While learning styles can vary considerably and any particular student will take more or less time to learn or read, we estimate that the "average" student will take 133.5 hours to complete this course. Each overall unit, resource, and activity within the course is similarly tagged with an estimated time advisory. We recommend that you work through the course at a pace that is comfortable for you and allows you to make regular (daily, or at least weekly) progress. It's a good idea to also schedule your study time in advance and try as best as you can to stick to that schedule.
It may be useful to take a look at these time advisories, to determine how much time you have over the next few weeks to complete each unit, and then to set goals for yourself. Perhaps you can sit down with your calendar and decide to complete Subunit 1.1 (a total of 4 hours) on Monday; Subunit 1.2 (a total of 4.5 hours) on Tuesday; Subunit 1.3 (a total of 5 hours) on Wednesday and Thursday; etc.
Learning new material can be challenging, so below we've compiled a few suggested study strategies to help you succeed.
Take notes on the various terms, practices, and theories as you read. This can help you differentiate and contextualize concepts and later provide you with a refresher as you study.
As you progress through the materials, take time to test yourself on what you have retained and how well you understand the the concepts. The process of reflection is important for creating a memory of the materials you learn; it will increase the probability that you ultimately retain the information.
Although you may work through this course completely independently, you may find it helpful to connect with other Saylor students through the discussion forums or study groups. You may access the discussion forums at https://discourse.saylor.org.
Complete the units and all sub-units in the order as they appear.
Get acquainted with Microsoft Excel before you begin this course as many of the assignments involve using Excel. You can find several tutorial sites on the web but this one is especially recommended: Florida Gulf Coast University: Technology Skills Orientation: "Excel 2000 Tutorial" (HTML).
The author of the main textbook, Dr. Ivo Welch, highly suggests that you use a robust internet browser such as Google Chrome, Mozilla Firefox, Apple Safari, Camino, Opera, or Konqueror to view the online textbook. Microsoft's Internet Explorer is compatible with the textbook but it is better to use the latest version (version 9). You can read about other suggestions for viewing the online textbook in Dr. Ivo Welch's information site for the textbook: Corporate Finance, 2nd Ed. (HTML).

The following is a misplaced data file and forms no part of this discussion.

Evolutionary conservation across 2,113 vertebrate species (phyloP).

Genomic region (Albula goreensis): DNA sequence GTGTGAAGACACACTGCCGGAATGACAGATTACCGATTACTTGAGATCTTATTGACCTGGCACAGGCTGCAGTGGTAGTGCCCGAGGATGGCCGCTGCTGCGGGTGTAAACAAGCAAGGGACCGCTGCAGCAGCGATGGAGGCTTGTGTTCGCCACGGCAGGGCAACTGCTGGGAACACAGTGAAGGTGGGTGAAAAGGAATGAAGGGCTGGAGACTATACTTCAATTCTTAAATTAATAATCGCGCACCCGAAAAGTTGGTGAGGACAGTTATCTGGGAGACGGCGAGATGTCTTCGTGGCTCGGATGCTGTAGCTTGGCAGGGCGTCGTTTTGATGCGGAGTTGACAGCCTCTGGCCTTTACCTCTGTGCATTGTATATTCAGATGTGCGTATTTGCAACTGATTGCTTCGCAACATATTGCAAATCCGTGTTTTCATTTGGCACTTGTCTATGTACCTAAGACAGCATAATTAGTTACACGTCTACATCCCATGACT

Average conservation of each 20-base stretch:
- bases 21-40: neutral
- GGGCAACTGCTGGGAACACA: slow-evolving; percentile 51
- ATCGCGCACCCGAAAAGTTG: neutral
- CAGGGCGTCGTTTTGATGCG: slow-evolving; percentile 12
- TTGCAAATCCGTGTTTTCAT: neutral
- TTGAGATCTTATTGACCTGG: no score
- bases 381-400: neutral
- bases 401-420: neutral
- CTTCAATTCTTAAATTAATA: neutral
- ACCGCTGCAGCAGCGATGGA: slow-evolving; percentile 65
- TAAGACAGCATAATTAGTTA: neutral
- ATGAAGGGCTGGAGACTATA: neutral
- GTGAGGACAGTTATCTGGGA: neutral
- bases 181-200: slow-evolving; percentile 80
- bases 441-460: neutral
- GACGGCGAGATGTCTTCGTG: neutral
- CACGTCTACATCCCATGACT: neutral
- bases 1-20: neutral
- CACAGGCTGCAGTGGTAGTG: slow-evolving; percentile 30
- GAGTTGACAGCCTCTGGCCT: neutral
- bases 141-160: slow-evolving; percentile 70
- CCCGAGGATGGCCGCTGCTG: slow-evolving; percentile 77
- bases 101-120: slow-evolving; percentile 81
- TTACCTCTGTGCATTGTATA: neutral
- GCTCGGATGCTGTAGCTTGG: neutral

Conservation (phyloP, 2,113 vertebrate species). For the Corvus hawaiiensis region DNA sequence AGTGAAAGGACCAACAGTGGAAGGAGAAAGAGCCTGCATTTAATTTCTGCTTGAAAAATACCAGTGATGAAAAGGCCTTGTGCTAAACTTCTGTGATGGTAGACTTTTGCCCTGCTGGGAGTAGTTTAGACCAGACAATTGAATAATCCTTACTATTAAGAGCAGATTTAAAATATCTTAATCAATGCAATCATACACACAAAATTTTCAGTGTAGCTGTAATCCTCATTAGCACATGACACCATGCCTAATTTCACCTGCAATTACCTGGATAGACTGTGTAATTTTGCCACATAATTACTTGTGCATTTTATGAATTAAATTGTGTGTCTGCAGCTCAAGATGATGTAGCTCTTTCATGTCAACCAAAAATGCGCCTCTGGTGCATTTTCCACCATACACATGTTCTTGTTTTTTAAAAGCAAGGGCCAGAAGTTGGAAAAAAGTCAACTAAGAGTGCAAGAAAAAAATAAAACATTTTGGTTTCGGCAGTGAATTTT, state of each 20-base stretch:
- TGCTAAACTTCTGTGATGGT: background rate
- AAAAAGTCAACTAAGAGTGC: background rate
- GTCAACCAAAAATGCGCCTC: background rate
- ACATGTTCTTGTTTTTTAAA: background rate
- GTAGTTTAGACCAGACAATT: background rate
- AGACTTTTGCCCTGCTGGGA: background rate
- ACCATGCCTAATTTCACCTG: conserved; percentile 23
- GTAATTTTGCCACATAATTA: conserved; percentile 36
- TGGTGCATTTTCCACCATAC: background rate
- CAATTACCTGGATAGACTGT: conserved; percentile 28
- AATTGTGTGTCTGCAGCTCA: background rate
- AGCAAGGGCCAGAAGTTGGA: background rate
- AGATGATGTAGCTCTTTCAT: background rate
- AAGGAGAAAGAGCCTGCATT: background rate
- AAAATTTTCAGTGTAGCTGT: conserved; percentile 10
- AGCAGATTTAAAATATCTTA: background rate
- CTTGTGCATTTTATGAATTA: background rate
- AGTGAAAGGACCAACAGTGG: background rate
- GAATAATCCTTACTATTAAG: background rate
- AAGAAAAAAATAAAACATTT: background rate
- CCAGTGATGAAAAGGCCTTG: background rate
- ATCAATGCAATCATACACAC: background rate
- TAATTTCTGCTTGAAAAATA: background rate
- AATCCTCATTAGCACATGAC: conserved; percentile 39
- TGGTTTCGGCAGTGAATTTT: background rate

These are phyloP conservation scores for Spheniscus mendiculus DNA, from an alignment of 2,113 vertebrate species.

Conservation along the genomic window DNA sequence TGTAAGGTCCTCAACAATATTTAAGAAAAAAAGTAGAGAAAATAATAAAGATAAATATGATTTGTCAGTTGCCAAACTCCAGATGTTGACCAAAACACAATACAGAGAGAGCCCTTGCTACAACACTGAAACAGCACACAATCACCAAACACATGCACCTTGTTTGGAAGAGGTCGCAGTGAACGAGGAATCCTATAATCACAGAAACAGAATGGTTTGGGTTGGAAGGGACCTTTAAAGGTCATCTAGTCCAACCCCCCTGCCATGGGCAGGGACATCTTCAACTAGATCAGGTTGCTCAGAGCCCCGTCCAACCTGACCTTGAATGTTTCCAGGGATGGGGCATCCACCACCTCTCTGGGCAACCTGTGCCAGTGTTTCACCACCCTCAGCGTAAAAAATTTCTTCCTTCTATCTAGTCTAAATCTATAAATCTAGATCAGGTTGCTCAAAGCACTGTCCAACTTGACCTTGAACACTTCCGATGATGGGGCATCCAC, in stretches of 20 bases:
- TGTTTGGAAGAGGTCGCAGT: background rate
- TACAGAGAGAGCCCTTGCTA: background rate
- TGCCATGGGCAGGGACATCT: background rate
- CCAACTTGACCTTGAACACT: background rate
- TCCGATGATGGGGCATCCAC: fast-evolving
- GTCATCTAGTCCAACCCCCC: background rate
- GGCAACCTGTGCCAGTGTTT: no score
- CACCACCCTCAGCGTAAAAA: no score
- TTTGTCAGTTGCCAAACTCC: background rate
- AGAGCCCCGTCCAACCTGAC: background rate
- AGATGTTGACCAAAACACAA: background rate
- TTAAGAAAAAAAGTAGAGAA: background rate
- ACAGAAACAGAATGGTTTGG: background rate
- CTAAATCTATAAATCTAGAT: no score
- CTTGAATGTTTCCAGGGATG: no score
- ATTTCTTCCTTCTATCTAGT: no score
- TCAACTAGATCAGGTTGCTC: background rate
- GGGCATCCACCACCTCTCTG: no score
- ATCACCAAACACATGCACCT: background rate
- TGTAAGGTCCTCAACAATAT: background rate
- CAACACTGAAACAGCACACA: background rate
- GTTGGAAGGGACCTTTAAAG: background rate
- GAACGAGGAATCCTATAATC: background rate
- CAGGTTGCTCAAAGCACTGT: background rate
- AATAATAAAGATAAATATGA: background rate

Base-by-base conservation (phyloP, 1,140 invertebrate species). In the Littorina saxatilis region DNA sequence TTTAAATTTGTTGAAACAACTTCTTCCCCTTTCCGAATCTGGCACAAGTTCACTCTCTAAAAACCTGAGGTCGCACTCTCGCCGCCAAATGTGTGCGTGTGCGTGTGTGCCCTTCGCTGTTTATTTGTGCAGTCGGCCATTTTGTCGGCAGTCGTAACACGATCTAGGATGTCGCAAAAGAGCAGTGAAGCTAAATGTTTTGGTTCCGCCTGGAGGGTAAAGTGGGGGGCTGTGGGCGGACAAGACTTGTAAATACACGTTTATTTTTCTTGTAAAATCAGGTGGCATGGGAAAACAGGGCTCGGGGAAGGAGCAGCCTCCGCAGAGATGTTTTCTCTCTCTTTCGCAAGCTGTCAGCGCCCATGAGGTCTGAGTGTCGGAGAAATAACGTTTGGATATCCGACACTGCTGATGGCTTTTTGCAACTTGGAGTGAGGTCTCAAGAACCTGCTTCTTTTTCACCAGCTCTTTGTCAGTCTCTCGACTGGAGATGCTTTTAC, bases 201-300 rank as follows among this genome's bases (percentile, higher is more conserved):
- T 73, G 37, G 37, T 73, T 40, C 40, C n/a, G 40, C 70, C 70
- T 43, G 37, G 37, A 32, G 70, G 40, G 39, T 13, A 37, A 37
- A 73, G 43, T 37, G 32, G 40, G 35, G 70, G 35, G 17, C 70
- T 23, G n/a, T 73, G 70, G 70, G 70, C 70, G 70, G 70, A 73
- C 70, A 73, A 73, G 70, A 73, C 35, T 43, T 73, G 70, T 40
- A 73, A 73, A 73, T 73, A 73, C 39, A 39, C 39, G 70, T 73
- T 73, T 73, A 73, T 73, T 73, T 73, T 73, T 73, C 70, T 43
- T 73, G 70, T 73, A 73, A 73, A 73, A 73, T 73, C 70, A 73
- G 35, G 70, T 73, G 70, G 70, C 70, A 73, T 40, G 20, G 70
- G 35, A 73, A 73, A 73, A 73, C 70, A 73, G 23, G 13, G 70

Pay special attention to Unit 1, as it will lay the ground work for understanding the more advanced, explanatory material presented in the latter units.
Upon successful completion of this course, you student will be able to:
- explain the objectives of the financial manager and how the structure of a corporation affects financial decisions;
- explain how the financial manager uses and analyzes the income statement, the balance sheet statement, and the statement of cash flows to make better informed decisions;
- explain the concept of time value of money and how the present value calculation is related to the future value calculation;
- explain the rules and methods in capital budgeting when making financial decisions;
- explain how the financial manager makes financial investment decisions when confronted with issues of risk and uncertainty while considering different risk preferences;
- explain the different components of a company's capital structure;
- explain the Modigliani-Miller theorem in finance;
- apply the WACC formula for estimating a company's cost of capital;
- explain the use of the CAPM model for estimating valuations of a company's rate of return; and
- use Excel to prepare an analysis of a company's financial statements and stock data.
Throughout this course, you'll also see related learning outcomes identified in each unit. You can use the learning outcomes to help organize your learning and gauge your progress.
In order to take this course you should:
- have read the Saylor Student Handbook.